Practice Guideline: Airway Management
Anästh Intensivmed 2004;45:000-000
3The focused assessments described above that rely on grading systems according to
et al. [15, 18] to predict risk during difficult laryngoscopy have onlymoderate sensitivity and specificity and are therefore unsuitable for reliably predicting thedifficulties to be encountered with the technique. By contrast, evidence in the literaturesuggests that isolated symptoms and, in particular, symptom clusters are predictive as towhether difficult airway management should be anticipated [7, 11, 20, 21]. Especially, if theyoccur in a cluster, the criteria listed below may indicate that face mask ventilation, placementof a pharyngeal breathing device or conventional intubation are impossible.
– Trauma, scarring, tumours or local inflammation of the lips and face– Jaw anomalies– Tooth loss– Very large tongue or other pathological anomalies of the tongue– Pathological anomalies of the pharynx, larynx or trachea.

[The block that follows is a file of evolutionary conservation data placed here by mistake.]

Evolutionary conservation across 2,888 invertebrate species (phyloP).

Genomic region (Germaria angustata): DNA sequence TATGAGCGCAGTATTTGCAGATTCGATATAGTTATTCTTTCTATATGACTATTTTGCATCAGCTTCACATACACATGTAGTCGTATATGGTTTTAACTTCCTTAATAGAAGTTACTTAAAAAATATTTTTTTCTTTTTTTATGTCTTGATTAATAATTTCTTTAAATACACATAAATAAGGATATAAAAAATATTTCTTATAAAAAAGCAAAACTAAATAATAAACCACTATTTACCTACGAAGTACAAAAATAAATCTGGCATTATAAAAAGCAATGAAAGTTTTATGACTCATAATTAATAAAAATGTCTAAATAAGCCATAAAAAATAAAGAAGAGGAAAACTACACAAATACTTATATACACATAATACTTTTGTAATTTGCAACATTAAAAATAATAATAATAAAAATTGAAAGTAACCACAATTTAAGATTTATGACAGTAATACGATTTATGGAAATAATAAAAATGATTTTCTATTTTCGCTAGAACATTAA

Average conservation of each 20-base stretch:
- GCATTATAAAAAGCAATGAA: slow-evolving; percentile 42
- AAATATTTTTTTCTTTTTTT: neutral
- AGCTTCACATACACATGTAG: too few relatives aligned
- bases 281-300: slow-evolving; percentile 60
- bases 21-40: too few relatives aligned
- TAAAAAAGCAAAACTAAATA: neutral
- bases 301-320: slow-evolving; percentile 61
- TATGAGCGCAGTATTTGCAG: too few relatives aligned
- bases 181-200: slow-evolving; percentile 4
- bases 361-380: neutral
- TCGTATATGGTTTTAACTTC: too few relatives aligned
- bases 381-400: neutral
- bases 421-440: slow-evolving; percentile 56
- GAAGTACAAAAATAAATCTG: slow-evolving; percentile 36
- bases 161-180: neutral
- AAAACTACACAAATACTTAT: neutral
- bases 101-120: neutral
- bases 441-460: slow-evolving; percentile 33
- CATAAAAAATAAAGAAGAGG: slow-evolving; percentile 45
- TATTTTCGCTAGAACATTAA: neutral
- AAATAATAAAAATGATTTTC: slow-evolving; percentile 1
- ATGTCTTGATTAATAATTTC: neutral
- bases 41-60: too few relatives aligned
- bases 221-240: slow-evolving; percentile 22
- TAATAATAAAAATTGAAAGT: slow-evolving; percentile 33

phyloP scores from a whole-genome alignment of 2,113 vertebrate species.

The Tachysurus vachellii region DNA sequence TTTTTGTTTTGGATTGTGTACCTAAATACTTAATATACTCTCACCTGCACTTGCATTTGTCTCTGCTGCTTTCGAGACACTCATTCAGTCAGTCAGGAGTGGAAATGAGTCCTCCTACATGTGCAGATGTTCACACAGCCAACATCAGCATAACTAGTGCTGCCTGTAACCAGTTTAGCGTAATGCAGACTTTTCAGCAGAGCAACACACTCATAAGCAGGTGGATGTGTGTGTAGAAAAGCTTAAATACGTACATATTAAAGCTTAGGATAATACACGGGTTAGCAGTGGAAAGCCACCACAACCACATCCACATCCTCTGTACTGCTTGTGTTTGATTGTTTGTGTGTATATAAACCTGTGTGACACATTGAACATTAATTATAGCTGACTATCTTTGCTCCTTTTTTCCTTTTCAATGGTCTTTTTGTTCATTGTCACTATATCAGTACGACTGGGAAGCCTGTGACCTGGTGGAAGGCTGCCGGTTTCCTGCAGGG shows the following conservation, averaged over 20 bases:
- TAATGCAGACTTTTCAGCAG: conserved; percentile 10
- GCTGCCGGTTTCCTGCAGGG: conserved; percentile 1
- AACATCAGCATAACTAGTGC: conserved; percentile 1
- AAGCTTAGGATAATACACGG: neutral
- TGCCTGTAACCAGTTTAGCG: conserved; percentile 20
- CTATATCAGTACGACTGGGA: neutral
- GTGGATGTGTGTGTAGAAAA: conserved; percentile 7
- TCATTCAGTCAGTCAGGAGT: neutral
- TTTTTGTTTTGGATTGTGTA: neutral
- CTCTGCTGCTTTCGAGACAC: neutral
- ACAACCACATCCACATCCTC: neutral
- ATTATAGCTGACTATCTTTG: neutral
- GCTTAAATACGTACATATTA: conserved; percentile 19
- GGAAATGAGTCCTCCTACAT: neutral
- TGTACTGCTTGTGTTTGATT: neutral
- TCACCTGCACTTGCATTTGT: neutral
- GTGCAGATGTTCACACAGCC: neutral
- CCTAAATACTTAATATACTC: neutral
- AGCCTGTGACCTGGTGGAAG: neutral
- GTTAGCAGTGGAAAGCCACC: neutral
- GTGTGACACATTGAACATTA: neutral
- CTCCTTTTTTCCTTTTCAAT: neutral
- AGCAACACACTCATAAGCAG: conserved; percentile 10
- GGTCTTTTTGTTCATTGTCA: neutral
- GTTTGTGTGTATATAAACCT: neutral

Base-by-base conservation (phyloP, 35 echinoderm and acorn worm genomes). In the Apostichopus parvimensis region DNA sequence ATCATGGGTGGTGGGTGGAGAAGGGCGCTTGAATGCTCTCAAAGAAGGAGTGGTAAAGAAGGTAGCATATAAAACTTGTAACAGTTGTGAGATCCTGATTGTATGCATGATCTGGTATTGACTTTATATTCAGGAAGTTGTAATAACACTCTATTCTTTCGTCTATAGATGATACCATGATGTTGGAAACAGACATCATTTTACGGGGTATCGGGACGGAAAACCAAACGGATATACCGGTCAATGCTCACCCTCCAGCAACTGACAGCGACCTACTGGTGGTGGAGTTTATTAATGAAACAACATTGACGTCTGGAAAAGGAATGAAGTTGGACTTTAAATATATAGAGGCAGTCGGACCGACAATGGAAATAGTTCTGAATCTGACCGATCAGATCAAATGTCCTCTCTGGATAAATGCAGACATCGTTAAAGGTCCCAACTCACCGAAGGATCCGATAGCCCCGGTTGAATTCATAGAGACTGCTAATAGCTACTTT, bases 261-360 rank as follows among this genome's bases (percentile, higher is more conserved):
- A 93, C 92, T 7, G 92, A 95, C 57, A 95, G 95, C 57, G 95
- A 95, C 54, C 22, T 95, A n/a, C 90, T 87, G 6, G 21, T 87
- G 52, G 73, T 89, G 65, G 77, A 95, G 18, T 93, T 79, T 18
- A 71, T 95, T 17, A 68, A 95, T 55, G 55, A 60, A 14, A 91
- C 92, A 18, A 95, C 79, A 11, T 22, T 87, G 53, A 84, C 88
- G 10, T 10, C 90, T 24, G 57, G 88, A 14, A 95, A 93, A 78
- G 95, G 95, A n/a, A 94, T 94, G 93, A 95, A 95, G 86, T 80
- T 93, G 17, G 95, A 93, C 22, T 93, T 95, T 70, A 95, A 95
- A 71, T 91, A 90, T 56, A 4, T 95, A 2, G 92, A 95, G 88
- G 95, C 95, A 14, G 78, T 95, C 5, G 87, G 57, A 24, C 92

– Extent of mouth opening, 2 cm and less (interincisor distance)– Trauma, scarring, tumours or local inflammation of pharynx or larynx.
– Very long maxillary incisors– Prominent maxillary overbite– The mandibular incisors cannot be brought on to or in front of the maxillary incisors.– Extent of mouth opening, less than 3 cm (interincisor distance)– Uvula is not visible with patient in sitting position, when tongue is protruded, or during